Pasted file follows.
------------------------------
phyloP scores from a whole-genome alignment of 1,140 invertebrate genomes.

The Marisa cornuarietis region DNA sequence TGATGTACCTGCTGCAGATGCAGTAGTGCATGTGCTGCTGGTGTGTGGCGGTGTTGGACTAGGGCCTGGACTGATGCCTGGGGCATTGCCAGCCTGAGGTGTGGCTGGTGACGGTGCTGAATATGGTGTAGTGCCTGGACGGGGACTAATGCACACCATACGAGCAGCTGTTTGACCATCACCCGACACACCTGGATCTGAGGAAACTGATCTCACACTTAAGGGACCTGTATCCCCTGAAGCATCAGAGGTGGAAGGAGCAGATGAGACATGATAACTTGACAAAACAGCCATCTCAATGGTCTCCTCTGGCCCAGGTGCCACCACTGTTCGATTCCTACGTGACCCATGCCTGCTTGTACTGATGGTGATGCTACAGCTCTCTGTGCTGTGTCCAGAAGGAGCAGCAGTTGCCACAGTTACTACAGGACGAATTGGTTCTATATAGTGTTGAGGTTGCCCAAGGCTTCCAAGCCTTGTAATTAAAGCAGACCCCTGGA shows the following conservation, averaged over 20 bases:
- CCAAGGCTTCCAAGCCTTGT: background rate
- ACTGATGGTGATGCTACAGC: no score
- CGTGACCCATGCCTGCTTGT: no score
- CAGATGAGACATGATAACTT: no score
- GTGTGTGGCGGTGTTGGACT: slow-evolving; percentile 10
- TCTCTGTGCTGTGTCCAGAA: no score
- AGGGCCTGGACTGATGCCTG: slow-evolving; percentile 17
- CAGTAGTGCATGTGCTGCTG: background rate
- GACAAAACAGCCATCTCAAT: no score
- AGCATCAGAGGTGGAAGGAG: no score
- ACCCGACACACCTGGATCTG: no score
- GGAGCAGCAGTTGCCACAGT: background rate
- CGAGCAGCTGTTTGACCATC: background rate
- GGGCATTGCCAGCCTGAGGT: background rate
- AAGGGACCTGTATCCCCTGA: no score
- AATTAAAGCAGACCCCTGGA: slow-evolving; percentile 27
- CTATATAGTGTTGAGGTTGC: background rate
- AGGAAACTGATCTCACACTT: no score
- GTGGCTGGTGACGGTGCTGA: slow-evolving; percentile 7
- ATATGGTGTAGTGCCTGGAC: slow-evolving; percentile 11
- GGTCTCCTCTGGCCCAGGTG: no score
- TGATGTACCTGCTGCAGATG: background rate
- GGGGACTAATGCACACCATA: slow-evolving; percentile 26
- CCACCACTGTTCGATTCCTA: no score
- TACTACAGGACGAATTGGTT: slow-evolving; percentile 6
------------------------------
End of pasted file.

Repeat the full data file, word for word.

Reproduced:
phyloP scores from a whole-genome alignment of 1,140 invertebrate genomes.

The Marisa cornuarietis region DNA sequence TGATGTACCTGCTGCAGATGCAGTAGTGCATGTGCTGCTGGTGTGTGGCGGTGTTGGACTAGGGCCTGGACTGATGCCTGGGGCATTGCCAGCCTGAGGTGTGGCTGGTGACGGTGCTGAATATGGTGTAGTGCCTGGACGGGGACTAATGCACACCATACGAGCAGCTGTTTGACCATCACCCGACACACCTGGATCTGAGGAAACTGATCTCACACTTAAGGGACCTGTATCCCCTGAAGCATCAGAGGTGGAAGGAGCAGATGAGACATGATAACTTGACAAAACAGCCATCTCAATGGTCTCCTCTGGCCCAGGTGCCACCACTGTTCGATTCCTACGTGACCCATGCCTGCTTGTACTGATGGTGATGCTACAGCTCTCTGTGCTGTGTCCAGAAGGAGCAGCAGTTGCCACAGTTACTACAGGACGAATTGGTTCTATATAGTGTTGAGGTTGCCCAAGGCTTCCAAGCCTTGTAATTAAAGCAGACCCCTGGA shows the following conservation, averaged over 20 bases:
- CCAAGGCTTCCAAGCCTTGT: background rate
- ACTGATGGTGATGCTACAGC: no score
- CGTGACCCATGCCTGCTTGT: no score
- CAGATGAGACATGATAACTT: no score
- GTGTGTGGCGGTGTTGGACT: slow-evolving; percentile 10
- TCTCTGTGCTGTGTCCAGAA: no score
- AGGGCCTGGACTGATGCCTG: slow-evolving; percentile 17
- CAGTAGTGCATGTGCTGCTG: background rate
- GACAAAACAGCCATCTCAAT: no score
- AGCATCAGAGGTGGAAGGAG: no score
- ACCCGACACACCTGGATCTG: no score
- GGAGCAGCAGTTGCCACAGT: background rate
- CGAGCAGCTGTTTGACCATC: background rate
- GGGCATTGCCAGCCTGAGGT: background rate
- AAGGGACCTGTATCCCCTGA: no score
- AATTAAAGCAGACCCCTGGA: slow-evolving; percentile 27
- CTATATAGTGTTGAGGTTGC: background rate
- AGGAAACTGATCTCACACTT: no score
- GTGGCTGGTGACGGTGCTGA: slow-evolving; percentile 7
- ATATGGTGTAGTGCCTGGAC: slow-evolving; percentile 11
- GGTCTCCTCTGGCCCAGGTG: no score
- TGATGTACCTGCTGCAGATG: background rate
- GGGGACTAATGCACACCATA: slow-evolving; percentile 26
- CCACCACTGTTCGATTCCTA: no score
- TACTACAGGACGAATTGGTT: slow-evolving; percentile 6